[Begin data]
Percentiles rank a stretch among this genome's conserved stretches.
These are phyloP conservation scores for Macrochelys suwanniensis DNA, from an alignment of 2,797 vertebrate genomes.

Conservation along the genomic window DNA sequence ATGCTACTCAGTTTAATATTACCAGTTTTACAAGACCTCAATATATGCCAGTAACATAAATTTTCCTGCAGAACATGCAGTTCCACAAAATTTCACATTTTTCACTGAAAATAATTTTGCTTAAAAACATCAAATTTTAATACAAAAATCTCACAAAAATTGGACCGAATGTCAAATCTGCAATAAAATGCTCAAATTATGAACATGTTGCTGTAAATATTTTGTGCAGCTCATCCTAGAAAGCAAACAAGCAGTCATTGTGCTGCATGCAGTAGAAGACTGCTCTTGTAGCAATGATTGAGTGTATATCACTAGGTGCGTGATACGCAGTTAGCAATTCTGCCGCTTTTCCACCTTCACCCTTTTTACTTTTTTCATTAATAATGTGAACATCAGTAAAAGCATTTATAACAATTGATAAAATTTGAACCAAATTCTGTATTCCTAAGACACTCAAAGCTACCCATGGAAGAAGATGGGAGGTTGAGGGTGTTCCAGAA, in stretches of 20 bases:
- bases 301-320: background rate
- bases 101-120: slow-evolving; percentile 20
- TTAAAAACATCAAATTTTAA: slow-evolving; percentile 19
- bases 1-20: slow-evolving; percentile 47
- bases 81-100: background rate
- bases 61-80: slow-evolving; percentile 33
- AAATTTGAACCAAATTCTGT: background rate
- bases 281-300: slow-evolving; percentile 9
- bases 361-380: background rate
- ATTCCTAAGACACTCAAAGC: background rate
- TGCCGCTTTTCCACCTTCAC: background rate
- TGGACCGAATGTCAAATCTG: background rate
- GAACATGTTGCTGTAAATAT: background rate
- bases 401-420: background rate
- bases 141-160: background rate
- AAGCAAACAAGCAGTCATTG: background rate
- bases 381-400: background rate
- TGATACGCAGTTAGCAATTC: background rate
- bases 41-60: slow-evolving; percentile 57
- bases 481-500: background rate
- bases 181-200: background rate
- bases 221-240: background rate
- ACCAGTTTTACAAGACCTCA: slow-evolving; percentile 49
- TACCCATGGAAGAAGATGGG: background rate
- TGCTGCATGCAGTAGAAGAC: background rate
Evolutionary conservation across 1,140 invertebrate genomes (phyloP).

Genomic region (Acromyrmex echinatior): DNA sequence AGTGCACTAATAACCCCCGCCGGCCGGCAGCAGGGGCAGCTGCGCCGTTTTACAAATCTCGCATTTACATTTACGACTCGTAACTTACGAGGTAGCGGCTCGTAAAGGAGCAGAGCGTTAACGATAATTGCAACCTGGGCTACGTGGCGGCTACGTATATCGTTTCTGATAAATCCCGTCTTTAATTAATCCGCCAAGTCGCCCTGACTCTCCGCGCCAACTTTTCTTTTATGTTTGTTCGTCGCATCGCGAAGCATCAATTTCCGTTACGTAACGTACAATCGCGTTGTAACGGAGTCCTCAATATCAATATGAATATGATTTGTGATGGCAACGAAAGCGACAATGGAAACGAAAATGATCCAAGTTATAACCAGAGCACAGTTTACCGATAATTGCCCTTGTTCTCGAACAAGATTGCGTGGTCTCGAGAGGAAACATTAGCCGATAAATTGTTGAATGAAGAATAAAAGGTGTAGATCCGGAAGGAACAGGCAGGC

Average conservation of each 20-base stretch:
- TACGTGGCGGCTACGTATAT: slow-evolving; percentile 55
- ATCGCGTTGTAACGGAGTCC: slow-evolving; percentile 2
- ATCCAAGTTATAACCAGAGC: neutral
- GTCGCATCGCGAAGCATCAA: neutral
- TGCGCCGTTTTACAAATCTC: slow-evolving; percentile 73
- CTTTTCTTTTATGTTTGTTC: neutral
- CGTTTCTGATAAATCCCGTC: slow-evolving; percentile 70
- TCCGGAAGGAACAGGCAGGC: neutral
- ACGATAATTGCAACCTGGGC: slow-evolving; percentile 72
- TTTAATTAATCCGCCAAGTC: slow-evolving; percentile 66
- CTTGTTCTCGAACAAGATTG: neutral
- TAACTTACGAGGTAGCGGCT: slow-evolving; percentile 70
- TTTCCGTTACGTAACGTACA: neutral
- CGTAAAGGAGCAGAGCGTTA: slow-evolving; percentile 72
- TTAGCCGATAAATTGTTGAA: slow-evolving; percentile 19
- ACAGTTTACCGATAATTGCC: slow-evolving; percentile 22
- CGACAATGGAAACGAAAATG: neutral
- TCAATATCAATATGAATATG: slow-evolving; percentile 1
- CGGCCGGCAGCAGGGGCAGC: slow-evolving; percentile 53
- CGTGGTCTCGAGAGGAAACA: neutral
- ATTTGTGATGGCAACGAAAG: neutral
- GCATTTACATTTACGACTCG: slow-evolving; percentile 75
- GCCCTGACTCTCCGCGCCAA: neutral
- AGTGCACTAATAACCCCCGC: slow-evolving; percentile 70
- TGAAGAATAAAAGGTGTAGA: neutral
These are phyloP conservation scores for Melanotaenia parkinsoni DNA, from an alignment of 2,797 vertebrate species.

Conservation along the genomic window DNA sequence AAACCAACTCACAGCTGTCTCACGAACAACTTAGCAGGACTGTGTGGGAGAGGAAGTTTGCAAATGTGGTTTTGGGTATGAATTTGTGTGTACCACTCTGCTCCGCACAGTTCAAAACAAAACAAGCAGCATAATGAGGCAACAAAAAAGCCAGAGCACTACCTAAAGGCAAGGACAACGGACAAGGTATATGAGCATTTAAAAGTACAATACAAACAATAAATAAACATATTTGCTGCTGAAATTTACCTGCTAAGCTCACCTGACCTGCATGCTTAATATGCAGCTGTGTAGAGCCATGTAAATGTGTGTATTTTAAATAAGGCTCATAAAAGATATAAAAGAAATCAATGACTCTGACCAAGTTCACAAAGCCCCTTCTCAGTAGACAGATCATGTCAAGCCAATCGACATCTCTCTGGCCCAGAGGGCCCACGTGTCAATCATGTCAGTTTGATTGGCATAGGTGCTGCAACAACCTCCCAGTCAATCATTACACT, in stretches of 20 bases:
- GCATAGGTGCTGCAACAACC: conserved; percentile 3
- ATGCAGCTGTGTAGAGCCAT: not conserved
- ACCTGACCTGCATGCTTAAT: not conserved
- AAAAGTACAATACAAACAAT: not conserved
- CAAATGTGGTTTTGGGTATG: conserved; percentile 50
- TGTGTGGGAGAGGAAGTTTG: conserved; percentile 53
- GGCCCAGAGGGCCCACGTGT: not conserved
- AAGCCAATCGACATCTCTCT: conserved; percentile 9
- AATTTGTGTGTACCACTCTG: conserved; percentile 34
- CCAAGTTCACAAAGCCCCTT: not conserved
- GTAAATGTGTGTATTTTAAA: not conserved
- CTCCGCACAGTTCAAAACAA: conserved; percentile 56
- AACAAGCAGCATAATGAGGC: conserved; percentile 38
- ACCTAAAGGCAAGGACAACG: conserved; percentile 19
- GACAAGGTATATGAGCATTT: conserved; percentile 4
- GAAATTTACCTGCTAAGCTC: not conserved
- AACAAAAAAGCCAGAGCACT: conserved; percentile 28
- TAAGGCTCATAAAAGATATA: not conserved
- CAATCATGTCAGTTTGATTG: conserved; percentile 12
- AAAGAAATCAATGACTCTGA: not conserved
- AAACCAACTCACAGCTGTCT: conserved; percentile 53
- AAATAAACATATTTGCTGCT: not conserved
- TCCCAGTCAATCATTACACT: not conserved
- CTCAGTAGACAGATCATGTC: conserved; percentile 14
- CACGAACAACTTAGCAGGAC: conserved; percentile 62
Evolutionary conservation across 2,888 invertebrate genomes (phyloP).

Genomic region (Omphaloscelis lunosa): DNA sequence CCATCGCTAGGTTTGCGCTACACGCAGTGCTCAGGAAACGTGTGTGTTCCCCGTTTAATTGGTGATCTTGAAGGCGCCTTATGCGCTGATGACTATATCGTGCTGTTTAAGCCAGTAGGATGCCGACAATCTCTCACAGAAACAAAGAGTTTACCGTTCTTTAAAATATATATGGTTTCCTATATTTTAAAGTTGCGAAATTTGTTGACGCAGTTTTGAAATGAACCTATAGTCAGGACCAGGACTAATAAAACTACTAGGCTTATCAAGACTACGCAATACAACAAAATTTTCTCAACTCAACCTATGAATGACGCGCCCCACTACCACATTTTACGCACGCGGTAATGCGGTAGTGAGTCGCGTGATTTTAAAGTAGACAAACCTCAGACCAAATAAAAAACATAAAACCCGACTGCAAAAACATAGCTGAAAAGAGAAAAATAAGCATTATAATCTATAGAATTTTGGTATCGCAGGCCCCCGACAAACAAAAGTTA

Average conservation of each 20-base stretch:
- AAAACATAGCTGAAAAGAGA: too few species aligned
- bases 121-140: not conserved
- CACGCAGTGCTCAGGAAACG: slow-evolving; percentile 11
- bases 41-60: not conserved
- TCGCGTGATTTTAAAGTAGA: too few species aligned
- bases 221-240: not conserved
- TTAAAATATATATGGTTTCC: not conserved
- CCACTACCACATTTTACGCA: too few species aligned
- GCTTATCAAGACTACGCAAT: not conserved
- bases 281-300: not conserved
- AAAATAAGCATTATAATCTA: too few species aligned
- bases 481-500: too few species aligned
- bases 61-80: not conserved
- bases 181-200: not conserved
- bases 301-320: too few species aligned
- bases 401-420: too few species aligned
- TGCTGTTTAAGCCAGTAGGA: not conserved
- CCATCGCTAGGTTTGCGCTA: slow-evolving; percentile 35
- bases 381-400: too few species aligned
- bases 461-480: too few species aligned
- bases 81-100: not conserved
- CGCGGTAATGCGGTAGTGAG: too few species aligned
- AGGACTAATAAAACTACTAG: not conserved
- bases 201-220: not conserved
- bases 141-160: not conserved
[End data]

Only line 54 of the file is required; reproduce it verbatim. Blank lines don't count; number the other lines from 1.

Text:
- GCCCTGACTCTCCGCGCCAA: neutral